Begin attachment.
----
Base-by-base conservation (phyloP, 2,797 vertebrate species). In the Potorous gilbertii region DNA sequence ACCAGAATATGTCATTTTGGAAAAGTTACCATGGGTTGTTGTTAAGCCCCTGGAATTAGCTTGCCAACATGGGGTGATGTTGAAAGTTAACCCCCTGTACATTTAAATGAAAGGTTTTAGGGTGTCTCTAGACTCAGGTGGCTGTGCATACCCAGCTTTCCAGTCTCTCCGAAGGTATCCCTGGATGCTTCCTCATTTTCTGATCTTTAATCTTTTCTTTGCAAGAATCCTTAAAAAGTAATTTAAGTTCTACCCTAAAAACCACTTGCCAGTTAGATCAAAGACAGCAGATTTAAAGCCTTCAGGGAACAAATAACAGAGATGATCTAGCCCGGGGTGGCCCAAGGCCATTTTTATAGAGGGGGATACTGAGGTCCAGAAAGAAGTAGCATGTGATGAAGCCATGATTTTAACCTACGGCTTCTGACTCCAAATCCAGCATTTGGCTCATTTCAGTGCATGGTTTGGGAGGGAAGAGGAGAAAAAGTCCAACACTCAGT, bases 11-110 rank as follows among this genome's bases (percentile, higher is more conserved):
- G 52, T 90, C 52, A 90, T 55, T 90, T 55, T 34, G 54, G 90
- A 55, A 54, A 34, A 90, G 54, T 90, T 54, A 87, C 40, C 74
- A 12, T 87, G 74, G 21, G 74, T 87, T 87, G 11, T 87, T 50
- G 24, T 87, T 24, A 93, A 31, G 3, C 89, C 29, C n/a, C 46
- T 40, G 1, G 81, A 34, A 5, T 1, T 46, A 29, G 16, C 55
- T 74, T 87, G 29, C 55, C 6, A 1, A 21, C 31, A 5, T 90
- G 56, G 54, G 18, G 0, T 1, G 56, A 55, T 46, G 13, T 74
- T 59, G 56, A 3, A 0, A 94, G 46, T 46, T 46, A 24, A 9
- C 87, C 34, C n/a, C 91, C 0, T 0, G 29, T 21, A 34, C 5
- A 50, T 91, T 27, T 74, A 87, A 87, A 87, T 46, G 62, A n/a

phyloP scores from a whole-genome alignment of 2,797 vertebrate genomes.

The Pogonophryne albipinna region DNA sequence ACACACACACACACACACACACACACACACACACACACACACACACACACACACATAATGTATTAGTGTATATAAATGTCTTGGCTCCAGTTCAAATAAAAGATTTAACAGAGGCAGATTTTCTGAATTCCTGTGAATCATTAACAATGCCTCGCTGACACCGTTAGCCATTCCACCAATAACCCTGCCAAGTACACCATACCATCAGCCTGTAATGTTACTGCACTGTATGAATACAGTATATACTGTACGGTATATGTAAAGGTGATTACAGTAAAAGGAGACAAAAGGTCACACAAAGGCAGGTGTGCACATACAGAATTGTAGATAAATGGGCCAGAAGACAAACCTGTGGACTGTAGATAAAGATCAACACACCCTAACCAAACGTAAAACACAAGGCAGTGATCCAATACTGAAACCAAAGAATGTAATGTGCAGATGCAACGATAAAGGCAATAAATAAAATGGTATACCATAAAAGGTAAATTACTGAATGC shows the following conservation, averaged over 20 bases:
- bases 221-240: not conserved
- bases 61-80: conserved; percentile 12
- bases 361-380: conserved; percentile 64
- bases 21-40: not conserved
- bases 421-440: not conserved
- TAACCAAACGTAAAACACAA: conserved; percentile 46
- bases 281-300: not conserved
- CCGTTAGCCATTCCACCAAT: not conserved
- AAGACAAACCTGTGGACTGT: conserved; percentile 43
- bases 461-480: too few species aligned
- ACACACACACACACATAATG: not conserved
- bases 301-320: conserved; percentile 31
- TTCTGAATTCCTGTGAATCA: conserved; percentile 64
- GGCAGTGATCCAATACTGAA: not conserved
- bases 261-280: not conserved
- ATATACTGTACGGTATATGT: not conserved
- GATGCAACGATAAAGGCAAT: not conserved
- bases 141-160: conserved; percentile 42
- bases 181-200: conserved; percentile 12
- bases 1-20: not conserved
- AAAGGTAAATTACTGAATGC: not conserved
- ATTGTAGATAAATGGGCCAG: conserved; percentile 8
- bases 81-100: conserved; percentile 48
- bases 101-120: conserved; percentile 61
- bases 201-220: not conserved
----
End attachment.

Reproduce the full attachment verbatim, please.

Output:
Base-by-base conservation (phyloP, 2,797 vertebrate species). In the Potorous gilbertii region DNA sequence ACCAGAATATGTCATTTTGGAAAAGTTACCATGGGTTGTTGTTAAGCCCCTGGAATTAGCTTGCCAACATGGGGTGATGTTGAAAGTTAACCCCCTGTACATTTAAATGAAAGGTTTTAGGGTGTCTCTAGACTCAGGTGGCTGTGCATACCCAGCTTTCCAGTCTCTCCGAAGGTATCCCTGGATGCTTCCTCATTTTCTGATCTTTAATCTTTTCTTTGCAAGAATCCTTAAAAAGTAATTTAAGTTCTACCCTAAAAACCACTTGCCAGTTAGATCAAAGACAGCAGATTTAAAGCCTTCAGGGAACAAATAACAGAGATGATCTAGCCCGGGGTGGCCCAAGGCCATTTTTATAGAGGGGGATACTGAGGTCCAGAAAGAAGTAGCATGTGATGAAGCCATGATTTTAACCTACGGCTTCTGACTCCAAATCCAGCATTTGGCTCATTTCAGTGCATGGTTTGGGAGGGAAGAGGAGAAAAAGTCCAACACTCAGT, bases 11-110 rank as follows among this genome's bases (percentile, higher is more conserved):
- G 52, T 90, C 52, A 90, T 55, T 90, T 55, T 34, G 54, G 90
- A 55, A 54, A 34, A 90, G 54, T 90, T 54, A 87, C 40, C 74
- A 12, T 87, G 74, G 21, G 74, T 87, T 87, G 11, T 87, T 50
- G 24, T 87, T 24, A 93, A 31, G 3, C 89, C 29, C n/a, C 46
- T 40, G 1, G 81, A 34, A 5, T 1, T 46, A 29, G 16, C 55
- T 74, T 87, G 29, C 55, C 6, A 1, A 21, C 31, A 5, T 90
- G 56, G 54, G 18, G 0, T 1, G 56, A 55, T 46, G 13, T 74
- T 59, G 56, A 3, A 0, A 94, G 46, T 46, T 46, A 24, A 9
- C 87, C 34, C n/a, C 91, C 0, T 0, G 29, T 21, A 34, C 5
- A 50, T 91, T 27, T 74, A 87, A 87, A 87, T 46, G 62, A n/a

phyloP scores from a whole-genome alignment of 2,797 vertebrate genomes.

The Pogonophryne albipinna region DNA sequence ACACACACACACACACACACACACACACACACACACACACACACACACACACACATAATGTATTAGTGTATATAAATGTCTTGGCTCCAGTTCAAATAAAAGATTTAACAGAGGCAGATTTTCTGAATTCCTGTGAATCATTAACAATGCCTCGCTGACACCGTTAGCCATTCCACCAATAACCCTGCCAAGTACACCATACCATCAGCCTGTAATGTTACTGCACTGTATGAATACAGTATATACTGTACGGTATATGTAAAGGTGATTACAGTAAAAGGAGACAAAAGGTCACACAAAGGCAGGTGTGCACATACAGAATTGTAGATAAATGGGCCAGAAGACAAACCTGTGGACTGTAGATAAAGATCAACACACCCTAACCAAACGTAAAACACAAGGCAGTGATCCAATACTGAAACCAAAGAATGTAATGTGCAGATGCAACGATAAAGGCAATAAATAAAATGGTATACCATAAAAGGTAAATTACTGAATGC shows the following conservation, averaged over 20 bases:
- bases 221-240: not conserved
- bases 61-80: conserved; percentile 12
- bases 361-380: conserved; percentile 64
- bases 21-40: not conserved
- bases 421-440: not conserved
- TAACCAAACGTAAAACACAA: conserved; percentile 46
- bases 281-300: not conserved
- CCGTTAGCCATTCCACCAAT: not conserved
- AAGACAAACCTGTGGACTGT: conserved; percentile 43
- bases 461-480: too few species aligned
- ACACACACACACACATAATG: not conserved
- bases 301-320: conserved; percentile 31
- TTCTGAATTCCTGTGAATCA: conserved; percentile 64
- GGCAGTGATCCAATACTGAA: not conserved
- bases 261-280: not conserved
- ATATACTGTACGGTATATGT: not conserved
- GATGCAACGATAAAGGCAAT: not conserved
- bases 141-160: conserved; percentile 42
- bases 181-200: conserved; percentile 12
- bases 1-20: not conserved
- AAAGGTAAATTACTGAATGC: not conserved
- ATTGTAGATAAATGGGCCAG: conserved; percentile 8
- bases 81-100: conserved; percentile 48
- bases 101-120: conserved; percentile 61
- bases 201-220: not conserved